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Tuesday, November 17, 2020

Amid COVID-19, Interwork Institute Agencies Step Up to Offer Critical Support

A support facilitator and client
Susan (left), a CSA support facilitator, meets up with Kathy, an essential employee, at the end of a work shift.

Around the office, Kristoffel van de Burgt has earned the nickname “The King of PPE.” On the other end of a Zoom call, Creative Support Alternatives’ (CSA) director shows why, giving an impromptu tour of a storage room stocked with N-95 masks, face shields, thermometers, cleaners, toilet paper and other ubiquitous necessities of the COVID-19 pandemic.

“Ever since this hit in March, we've been acquiring supplies nonstop to be able to bring them into people's homes,” van de Burgt said. “We've given masks and PPE to all the employees and we've purchased non contact thermometers. We’ve had to be creative with how we acquired this stuff." 

For two partially grant-funded community service organizations that operate as part of San Diego State University’s Interwork Institute, the age of coronavirus has been one of adjusting and reinventing themselves on the fly. But for CSA, which provides supported and independent living services to individuals with developmental disabilities in San Diego and California's gold country, and the Exceptional Family Resource Center (EFRC), which serves families of children and adults with disabilities in San Diego and Imperial Counties, their commitment to the people they serve has not wavered.

“We're learning a lot about ourselves as we move forward and shift with these changing times,” said Joyce Clark, EFRC’s co-director who runs the agency's Family Empowerment Program. “The same needs are there, but there are a lot of new needs as well."

The Definition of Essential 

Founded in 1992, Creative Support Alternatives embraces the inclusion movement for people with developmental disabilities, providing in-home, person-centered support directly to dozens of individuals. That entails just about anything, including helping them complete household tasks, access stores, figure out finances, interface with government agencies and secure housing and employment and more.

“If you ask what we do, well, it’s anything life requires,” said Mary Ellen Sousa, CSA director and co-founder. “We're in the trenches daily with folks, supporting them to navigate the constant changes COVID has required.”

COVID-19 has made that battle even harder as employers and other support agencies have closed during the pandemic, leaving many people with disabilities few other places to turn. While CSA has moved to provide some support remotely to minimize face-to-face interactions, many whom the agency serve require physical assistance to eat, bathe and get dressed. That means home visits are still happening.

That’s where the cache of PPE comes into play. CSA has created procedures for home visits, including temperature checks for all staff prior to entry. "We are the textbook definition of essential,” van de Burgt said. “We are working to keep people safe ... mentally, physically and in some cases spiritually, helping them access their faith groups. When hope is crashing, mental wellness is crashing. So we've got to keep hope."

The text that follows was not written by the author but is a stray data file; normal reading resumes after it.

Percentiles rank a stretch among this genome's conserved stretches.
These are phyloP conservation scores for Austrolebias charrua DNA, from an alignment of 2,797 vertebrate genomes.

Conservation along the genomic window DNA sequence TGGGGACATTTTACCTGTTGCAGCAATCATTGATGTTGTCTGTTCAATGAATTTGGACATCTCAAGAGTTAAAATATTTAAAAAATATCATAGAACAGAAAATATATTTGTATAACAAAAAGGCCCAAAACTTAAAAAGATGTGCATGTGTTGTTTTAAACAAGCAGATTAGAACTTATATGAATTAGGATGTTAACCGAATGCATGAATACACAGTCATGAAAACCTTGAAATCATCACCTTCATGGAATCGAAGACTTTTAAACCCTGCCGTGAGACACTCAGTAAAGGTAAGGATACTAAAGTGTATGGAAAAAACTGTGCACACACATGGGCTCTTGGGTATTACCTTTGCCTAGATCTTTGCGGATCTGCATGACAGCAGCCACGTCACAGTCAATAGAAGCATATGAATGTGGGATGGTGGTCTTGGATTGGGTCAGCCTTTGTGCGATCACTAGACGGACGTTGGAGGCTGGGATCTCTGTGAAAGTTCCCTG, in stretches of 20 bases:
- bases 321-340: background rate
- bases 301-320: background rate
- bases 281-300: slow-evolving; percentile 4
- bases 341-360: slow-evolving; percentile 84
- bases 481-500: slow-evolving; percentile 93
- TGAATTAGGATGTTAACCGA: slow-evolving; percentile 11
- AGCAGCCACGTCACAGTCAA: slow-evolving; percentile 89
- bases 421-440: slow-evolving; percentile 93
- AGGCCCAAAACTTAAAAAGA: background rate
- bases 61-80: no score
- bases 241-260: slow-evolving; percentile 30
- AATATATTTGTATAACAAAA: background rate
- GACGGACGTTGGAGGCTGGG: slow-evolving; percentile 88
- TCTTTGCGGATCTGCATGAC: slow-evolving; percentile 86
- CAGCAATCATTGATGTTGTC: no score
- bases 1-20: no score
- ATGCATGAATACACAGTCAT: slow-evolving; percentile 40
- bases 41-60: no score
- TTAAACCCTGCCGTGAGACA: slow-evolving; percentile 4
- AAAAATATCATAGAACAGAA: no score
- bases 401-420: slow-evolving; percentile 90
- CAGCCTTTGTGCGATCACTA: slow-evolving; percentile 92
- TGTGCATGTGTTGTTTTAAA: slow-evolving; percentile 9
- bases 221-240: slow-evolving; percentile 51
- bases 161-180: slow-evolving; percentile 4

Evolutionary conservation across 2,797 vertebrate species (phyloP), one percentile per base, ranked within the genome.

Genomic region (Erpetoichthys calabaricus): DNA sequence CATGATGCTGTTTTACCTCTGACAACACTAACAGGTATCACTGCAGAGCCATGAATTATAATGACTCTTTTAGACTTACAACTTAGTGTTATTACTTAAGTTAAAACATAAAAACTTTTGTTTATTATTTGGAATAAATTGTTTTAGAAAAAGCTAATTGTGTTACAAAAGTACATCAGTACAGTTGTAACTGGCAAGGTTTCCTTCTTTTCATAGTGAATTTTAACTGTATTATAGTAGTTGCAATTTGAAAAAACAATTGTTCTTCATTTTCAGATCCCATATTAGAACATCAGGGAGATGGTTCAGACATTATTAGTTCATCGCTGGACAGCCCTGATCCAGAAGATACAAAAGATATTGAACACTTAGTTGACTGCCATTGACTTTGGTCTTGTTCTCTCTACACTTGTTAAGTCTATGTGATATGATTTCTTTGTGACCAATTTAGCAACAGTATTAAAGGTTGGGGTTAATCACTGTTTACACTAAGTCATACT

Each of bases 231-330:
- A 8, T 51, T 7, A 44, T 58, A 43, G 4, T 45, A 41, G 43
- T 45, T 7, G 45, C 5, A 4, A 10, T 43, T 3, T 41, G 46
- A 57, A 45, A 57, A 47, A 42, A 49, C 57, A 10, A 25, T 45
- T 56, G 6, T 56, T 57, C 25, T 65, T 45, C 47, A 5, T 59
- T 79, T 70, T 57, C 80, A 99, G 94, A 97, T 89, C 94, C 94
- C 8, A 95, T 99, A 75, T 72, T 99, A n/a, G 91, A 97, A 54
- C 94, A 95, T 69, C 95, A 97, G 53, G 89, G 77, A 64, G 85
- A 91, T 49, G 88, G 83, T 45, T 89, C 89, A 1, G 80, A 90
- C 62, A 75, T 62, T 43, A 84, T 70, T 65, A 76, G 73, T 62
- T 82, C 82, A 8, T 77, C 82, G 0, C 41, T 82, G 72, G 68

Going Virtual 

Lupe Rojas-Sanchez, EFRC’s co-director who runs the agency's Early Start program for parents of children 0-3, has noticed phone calls with young mothers getting longer lately. The risk of COVID-19 infection has forced women into isolation before and after delivery. That — combined with a diagnosis of a disability for their newborn — has been a recipe for postpartum depression, she says. 

"It’s hard to deal with all that isolation even before you add in the component of a child who is born either premature, medically fragile or with a disability,” Rojas-Sanchez said. “Now when we're talking to new moms, we make sure to have that in our minds. We work to provide assistance." 

That is just one way in which the pandemic has changed business as usual for EFRC, which offers peer-parent support, information and grassroots advocacy, helping families navigate complex systems and plan for the future. The agency annually serves more than 4,500 parents of children with disabilities ranging from mild learning disabilities to rare syndromes. 

Since March, EFRC has shifted all parent trainings, resource events, support groups and committee groups to Zoom. This fall, the agency also hosted a webinar series on topics of interest to parents, even distributing PPE as a virtual door prize. 

While she stressed the importance of face-to-face interaction, Clark said the flexibility of their new virtual programming has allowed several clients, whose attendance had been curtailed by life circumstances, to re-engage. Rojas-Sanchez added that Zoom has made it easier to connect parents in remote areas of Imperial County to speciality services, such as speech therapy. 

All this has led the agency to consider how to continue its virtual offerings in a post-pandemic world.

“You have to go with the times or you're just going to be stagnant,” Rojas-Sanchez said. “And then who are you going to help?"